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UAC Cuts Voodoo's Funding, Approves Logan Finals Shuttle

By Dan McGuire
News Editor

The Undergraduate Association Council held its last meeting of the term Wednesday evening, approving an amended version of the Finance Board recommendations for spring term funding for student activities and an airport shuttle during finals week.

After some debate, the council voted to approve an amended version of the Finboard recommendations. UA Vice President Dedric A. Carter '98 made a motion to give Voodoo $1,600 for the spring term rather than the $2,400 allotted by Finboard. The motion passed 126.

The motion came as council members debated whether Voodoo would make good use of the money allocated to it.

"Voodoo has not come out all this term," said Edward A. Gordon '99, a member of Finboard. "Over half of the people on campus, freshmen and sophomores, have never seen more than two or three issues of Voodoo Voodoo can do better," he said.

"I think that the money that we're giving them is keeping [Voodoo] from dying when it should die. It's a lot of money that could be going to other groups," said council member Natalie Tal '99.

Carter said that the amount of money given to Voodoo could be increased after discussions between the UA and Voodoo staff. In the meantime, the UA Executive Committee could issue emergency funds if the need arose, Carter said.

Campus publications discussed

The debate over the future of Voodoo's funding evolved into a discussion of how much money student publications need from the UA.

Voodoo, along with Counterpoint and The Thistle, are at least partially dependent on UA funds, while The Tech is self-sufficient. "These are larger-scale policy issues that we should deal with in council," Carter said.

"Voodoo used to be funded a lot - almost $4,000 to $5,000 a year. The UA decided to match them dollar for dollar for ads. The idea was to generally make them self-sufficient," said UA Treasurer Russell S. Light '98.

Some students said that advertising revenue was difficult to get because of competition between campus publications.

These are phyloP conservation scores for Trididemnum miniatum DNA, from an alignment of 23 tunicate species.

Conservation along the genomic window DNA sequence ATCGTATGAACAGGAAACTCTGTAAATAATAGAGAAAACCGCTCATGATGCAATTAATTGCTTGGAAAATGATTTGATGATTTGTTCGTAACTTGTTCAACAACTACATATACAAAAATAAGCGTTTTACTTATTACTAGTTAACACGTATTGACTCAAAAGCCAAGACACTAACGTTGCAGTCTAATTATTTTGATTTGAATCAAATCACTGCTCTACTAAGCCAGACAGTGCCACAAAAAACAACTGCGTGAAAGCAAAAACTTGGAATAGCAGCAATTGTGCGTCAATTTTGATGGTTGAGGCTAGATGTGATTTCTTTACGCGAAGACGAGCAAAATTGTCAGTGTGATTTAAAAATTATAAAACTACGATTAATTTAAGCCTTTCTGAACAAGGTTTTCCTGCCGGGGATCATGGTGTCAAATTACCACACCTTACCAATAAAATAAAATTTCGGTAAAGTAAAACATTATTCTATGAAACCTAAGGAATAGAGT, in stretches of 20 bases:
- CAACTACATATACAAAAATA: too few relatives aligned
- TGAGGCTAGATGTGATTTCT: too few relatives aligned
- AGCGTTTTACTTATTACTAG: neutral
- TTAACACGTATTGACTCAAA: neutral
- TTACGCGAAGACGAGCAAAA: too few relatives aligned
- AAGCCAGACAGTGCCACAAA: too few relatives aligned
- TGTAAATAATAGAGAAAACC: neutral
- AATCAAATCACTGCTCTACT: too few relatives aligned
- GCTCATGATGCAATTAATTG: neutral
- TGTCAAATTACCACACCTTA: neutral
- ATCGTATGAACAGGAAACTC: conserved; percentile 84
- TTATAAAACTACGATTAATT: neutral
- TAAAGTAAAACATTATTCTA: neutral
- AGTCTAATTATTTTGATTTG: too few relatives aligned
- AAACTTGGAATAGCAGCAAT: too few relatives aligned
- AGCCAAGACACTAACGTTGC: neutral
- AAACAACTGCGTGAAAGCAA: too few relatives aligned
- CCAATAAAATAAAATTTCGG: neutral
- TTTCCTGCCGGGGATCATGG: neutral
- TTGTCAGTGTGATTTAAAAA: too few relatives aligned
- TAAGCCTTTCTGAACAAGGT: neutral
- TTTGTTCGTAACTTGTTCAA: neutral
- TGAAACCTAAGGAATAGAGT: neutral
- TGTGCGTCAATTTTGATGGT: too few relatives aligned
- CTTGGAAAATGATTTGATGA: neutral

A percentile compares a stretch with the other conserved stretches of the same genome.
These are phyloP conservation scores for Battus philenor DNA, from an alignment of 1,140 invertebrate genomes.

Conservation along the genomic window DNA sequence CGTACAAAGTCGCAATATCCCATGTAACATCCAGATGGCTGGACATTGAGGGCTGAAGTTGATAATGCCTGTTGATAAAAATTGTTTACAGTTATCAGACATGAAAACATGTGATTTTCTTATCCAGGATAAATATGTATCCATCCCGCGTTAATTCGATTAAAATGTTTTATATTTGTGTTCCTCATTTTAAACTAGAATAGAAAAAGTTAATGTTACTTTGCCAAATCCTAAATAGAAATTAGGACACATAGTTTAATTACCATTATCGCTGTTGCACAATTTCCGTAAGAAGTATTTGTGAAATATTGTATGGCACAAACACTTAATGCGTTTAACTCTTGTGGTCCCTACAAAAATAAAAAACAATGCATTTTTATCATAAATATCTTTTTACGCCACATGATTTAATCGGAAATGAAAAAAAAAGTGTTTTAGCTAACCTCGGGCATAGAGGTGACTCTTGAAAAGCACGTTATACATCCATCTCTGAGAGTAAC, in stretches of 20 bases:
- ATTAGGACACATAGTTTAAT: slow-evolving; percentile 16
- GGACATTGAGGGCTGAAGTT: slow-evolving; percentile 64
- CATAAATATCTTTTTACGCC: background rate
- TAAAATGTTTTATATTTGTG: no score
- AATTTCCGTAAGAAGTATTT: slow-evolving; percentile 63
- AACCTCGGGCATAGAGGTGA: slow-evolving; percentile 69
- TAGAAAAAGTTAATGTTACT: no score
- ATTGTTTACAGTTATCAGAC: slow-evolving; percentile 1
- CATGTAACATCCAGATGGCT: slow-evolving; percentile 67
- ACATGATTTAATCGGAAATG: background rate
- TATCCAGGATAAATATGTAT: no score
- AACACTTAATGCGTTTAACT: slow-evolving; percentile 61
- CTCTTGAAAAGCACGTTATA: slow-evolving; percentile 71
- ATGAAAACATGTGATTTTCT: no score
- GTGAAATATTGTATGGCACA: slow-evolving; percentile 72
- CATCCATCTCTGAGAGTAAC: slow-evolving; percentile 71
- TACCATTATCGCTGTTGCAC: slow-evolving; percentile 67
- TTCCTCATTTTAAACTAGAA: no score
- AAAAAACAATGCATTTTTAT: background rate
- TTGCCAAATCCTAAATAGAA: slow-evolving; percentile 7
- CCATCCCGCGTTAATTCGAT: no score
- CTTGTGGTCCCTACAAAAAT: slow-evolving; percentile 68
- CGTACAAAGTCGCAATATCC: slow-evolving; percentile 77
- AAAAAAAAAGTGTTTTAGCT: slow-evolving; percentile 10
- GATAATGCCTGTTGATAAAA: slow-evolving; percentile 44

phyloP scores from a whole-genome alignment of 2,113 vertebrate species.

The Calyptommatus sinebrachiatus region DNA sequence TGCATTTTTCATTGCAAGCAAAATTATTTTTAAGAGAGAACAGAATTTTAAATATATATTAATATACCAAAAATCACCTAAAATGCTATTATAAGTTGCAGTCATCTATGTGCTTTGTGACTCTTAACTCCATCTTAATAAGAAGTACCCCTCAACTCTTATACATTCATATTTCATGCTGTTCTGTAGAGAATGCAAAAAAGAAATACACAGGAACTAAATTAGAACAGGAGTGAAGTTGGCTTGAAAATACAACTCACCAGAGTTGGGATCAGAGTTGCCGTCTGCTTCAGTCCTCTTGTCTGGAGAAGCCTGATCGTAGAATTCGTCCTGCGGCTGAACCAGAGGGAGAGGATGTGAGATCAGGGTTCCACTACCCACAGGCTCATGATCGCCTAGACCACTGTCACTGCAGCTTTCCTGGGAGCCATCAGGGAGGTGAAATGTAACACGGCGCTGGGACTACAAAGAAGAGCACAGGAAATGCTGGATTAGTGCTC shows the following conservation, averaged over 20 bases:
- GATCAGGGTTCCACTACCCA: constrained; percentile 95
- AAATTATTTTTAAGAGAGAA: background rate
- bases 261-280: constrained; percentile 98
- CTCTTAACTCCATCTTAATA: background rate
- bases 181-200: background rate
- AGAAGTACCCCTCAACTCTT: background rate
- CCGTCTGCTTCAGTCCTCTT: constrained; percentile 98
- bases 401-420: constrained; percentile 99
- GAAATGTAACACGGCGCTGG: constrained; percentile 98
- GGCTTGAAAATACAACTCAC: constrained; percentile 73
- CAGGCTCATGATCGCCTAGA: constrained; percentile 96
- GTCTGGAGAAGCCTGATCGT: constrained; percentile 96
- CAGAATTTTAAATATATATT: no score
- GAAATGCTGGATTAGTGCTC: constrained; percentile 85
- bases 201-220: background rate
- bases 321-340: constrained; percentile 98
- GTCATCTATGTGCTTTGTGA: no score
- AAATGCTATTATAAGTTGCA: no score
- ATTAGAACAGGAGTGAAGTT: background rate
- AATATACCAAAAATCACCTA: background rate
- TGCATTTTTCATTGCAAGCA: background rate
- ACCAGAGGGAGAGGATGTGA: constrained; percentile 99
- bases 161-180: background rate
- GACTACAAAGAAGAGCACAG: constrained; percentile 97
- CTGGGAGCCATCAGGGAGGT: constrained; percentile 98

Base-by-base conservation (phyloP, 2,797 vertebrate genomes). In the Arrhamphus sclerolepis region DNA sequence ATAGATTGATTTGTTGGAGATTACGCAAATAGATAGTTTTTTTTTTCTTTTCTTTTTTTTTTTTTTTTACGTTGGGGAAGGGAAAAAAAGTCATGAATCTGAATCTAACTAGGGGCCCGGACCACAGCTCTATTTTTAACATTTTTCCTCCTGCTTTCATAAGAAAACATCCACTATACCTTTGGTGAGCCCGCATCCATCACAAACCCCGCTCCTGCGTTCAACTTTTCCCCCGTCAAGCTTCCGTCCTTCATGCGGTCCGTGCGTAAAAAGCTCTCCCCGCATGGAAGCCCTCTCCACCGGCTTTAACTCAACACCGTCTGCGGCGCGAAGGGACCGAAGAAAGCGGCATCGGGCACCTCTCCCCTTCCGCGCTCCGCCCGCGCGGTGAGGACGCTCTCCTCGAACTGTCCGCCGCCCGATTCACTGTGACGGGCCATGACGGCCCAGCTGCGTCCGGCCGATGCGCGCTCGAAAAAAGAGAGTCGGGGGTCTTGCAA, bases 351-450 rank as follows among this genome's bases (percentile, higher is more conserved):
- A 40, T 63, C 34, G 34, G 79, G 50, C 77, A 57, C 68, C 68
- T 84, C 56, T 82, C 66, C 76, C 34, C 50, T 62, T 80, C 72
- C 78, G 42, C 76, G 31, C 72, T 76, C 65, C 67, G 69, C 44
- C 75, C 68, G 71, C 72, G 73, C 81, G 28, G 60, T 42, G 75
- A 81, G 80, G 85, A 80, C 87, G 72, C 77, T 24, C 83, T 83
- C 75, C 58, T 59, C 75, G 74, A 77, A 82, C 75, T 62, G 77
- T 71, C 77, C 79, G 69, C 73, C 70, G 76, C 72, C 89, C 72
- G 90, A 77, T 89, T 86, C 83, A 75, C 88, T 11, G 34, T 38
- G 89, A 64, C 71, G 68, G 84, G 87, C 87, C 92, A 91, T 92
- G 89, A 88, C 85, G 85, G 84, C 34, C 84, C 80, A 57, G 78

"It's really hard to get ads because The Tech takes all of them," said Jeremy D. Sher '99, the former publisher of Counterpoint. "The ad market is very tight on this campus if we're dependent on the ad market, we're going to have a lot of problems," he said.

Several council noted the disparity between the funds given to Voodoo and those given to other publications. The Thistle and Counterpoint, received only $300 and $700, respectively. "The funding for Voodoo would be changed to $1,600 until Voodoo approaches the council to explain what they need the additional money for," said UA Floor Leader Norris Vivatrat '99.

UA approves airport shuttle

The UA approved a plan to organize and fund a free shuttle service between MIT and Logan Airport during finals week.

The proposal, brought forward by Stephanie M. Zielenski '98, IFC representative to the UA, would have a bus run from three locations on the MIT campus - East Campus, McCormick Hall, and Next House - to Logan every hour and a half.

The shuttle is slated to run from 8 a.m. to 5 p.m. from Wednesday, Dec. 18 to Saturday, Dec 21. The shuttle will cost $2,544.

"This is the kind of stuff that the UA should be doing," said UA Secretary General Jeb E. Keiper '99, "We should go with the best possible option."

In other business, Wesley T. Chan '00, Angela C. Chen '00, William J. Melendez Diaz '00, and Scott K. Hiroshige '00 were confirmed as members of the election commission. They will help organize spring elections for the UA.

Gordon was also elected unanimously to head the revived Committee on Student Life.

A proposal by Class of 2000 President Sandra C. Sandoval '99 to allocate $1,000 as the first step in holding a campus unity week during the first two weeks in February was tabled to allow organizers more time to talk with those involved and the other organizations that may be funding the event.

The proposed week would feature presentations by campus cultural and social groups and would be designed to "break down the barriers between groups," Sandoval said.